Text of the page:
The guidelines also offer information on how to address insomnia in patients undergoing trauma-related stress. Firstly, health care workers are advised to treat any physical causes of sleeplessness; chronic pain, for example, or even exposure to an unusually noisy nighttime environment. Then, the guidelines state that if the insomnia is indeed trauma-related and debilitating, a health worker should offer the patient relaxation techniques and advice on better sleeping practices. Again, initial training for health care workers on how to resolve trauma-related insomnia will be useful to both medic and patient.

Along with information on assisting adult trauma survivors, the guidelines also include care protocol for helping children who have undergone a traumatic event or are experiencing severe bereavement. Some children will experience bed wetting following a stressful event, and health care workers should therefore be prepared to offer care in order to reduce these symptoms. The guidelines recommend that health workers give advice to parents or guardians on how to encourage toileting before bed, and create positive reinforcement to help the child overcome bedwetting without the use of punishment. Of course, as with insomnia, the guidelines make clear that medical workers should also assess the patient for other potential causes of bedwetting, in case the symptoms are related to a physical cause unrelated to the trauma experienced.

As well as giving health care workers protocol about what actions are useful for trauma survivors, the guidelines also offer advice about which treatment and first responses should be avoided. For example, if a trauma victim is hyperventilating, having that person breathe into a bag may cause more harm than good - this technique is risky for anyone with asthma or a heart condition, and can actually induce more stress. Instead, the guidelines recommend that a health worker coach the patient in calm, natural breathing techniques in order to keep anxiety at bay.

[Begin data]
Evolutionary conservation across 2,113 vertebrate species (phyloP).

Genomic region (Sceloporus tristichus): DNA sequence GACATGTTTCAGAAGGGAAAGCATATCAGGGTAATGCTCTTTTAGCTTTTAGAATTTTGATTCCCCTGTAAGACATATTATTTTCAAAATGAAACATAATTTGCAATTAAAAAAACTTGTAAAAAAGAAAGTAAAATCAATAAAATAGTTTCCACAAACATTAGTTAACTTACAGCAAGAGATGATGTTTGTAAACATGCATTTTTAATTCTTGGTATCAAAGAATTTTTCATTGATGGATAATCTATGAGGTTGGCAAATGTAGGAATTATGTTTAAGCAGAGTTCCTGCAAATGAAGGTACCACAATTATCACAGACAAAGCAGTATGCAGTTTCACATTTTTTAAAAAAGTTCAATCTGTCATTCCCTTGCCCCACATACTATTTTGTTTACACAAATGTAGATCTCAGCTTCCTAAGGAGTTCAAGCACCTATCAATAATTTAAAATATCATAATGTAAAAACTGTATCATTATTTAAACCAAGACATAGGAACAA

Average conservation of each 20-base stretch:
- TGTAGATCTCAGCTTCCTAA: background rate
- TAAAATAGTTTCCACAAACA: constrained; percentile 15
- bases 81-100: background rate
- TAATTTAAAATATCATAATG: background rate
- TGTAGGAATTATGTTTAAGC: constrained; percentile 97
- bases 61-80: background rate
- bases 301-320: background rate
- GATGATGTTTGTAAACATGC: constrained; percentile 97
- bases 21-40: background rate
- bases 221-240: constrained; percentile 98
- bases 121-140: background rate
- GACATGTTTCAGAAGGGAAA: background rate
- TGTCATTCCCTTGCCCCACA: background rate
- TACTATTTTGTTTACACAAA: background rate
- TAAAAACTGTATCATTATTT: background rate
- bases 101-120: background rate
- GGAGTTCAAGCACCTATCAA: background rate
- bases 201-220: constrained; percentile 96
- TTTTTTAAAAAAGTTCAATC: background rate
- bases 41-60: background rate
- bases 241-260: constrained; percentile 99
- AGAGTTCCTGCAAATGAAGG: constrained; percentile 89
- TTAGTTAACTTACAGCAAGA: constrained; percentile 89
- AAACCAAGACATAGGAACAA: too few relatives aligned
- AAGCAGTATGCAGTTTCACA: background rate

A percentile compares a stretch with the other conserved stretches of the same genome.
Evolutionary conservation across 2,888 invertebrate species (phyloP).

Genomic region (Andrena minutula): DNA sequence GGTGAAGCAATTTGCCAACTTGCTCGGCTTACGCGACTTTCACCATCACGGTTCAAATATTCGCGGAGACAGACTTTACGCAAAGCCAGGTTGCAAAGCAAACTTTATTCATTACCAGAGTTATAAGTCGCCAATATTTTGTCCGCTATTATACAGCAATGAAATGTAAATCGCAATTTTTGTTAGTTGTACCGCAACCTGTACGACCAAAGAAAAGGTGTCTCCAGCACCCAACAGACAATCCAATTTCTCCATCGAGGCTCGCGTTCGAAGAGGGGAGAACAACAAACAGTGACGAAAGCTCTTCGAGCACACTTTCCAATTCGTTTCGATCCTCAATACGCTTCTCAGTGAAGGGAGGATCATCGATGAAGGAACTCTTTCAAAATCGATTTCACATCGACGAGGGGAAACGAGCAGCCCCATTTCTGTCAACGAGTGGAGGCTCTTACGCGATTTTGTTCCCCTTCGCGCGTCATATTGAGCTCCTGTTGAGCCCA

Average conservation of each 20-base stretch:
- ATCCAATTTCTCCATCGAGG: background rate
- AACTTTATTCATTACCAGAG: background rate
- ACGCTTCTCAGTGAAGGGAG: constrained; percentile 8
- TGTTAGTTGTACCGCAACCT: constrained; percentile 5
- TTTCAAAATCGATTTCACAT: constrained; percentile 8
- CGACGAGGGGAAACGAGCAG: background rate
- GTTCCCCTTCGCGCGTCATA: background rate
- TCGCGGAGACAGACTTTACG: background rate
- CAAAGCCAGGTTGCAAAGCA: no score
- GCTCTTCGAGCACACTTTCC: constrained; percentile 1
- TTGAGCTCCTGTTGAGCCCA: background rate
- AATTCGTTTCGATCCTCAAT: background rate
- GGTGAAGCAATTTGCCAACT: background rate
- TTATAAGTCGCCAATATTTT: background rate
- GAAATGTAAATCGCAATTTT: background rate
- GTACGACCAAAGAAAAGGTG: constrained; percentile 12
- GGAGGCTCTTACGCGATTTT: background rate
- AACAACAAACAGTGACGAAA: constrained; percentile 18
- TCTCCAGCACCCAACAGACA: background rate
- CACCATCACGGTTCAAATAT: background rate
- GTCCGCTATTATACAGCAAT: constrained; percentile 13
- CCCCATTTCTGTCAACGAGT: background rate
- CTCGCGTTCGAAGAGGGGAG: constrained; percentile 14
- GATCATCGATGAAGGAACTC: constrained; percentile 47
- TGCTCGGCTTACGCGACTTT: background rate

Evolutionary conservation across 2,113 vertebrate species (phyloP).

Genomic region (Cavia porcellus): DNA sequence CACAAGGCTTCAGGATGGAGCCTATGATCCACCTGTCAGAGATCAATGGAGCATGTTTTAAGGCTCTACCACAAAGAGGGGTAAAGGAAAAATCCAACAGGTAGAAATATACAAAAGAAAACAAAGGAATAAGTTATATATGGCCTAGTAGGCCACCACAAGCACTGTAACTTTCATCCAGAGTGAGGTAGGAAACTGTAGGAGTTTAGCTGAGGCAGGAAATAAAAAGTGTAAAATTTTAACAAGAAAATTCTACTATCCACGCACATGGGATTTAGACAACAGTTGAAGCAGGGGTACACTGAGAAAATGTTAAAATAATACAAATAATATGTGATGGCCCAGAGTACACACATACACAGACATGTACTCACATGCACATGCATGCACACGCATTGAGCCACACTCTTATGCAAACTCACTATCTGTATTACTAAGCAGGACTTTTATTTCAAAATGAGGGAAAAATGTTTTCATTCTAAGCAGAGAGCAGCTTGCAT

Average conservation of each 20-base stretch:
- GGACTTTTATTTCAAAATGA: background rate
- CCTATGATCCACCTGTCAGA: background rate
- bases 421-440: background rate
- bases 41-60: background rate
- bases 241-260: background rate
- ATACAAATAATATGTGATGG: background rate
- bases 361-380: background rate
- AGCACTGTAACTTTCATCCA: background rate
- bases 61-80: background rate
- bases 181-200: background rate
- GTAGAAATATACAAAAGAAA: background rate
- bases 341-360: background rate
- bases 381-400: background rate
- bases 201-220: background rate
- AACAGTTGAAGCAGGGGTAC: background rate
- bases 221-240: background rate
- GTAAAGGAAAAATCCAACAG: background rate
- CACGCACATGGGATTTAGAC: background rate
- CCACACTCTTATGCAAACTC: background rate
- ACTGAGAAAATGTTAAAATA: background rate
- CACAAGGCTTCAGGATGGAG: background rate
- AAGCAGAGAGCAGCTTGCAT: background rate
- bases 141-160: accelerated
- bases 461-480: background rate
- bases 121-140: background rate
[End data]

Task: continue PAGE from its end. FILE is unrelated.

The guidelines also recommend against the use of anti-anxiety medications for sufferers of post-traumatic stress disorder. Psychoactive drugs to combat anxiety, commonly in the benzodiazepine group, can cause side effects such as constant drowsiness, difficulty concentrating and depression. Because benzodiazepines can also induce dependence, a PTSD sufferer may become addicted to the medication and experience withdrawal symptoms when eventually coming off the medication. These guidelines also discourage the use of anti-anxiety drugs for patients experiencing bereavement; health workers are instead advised to engage in other psychological interventions (such as CBT) and to encourage culturally appropriate mourning.

Many more precautions and recommendations are included in the guidelines, which WHO hopes will be of great use to training programs for health care workers without a thorough knowledge of how to help a patient suffering from psychological trauma, bereavement and stress. These guidelines may be especially useful seeing as a recent WHO study found that, of the research participants in 21 countries, a great deal had experienced trauma: more than 21 percent reported witnessing violence, and more than 18 percent had experienced violence themselves; 16.2 percent said they had been exposed to war, and 12.5 percent had seen trauma occur to a loved one.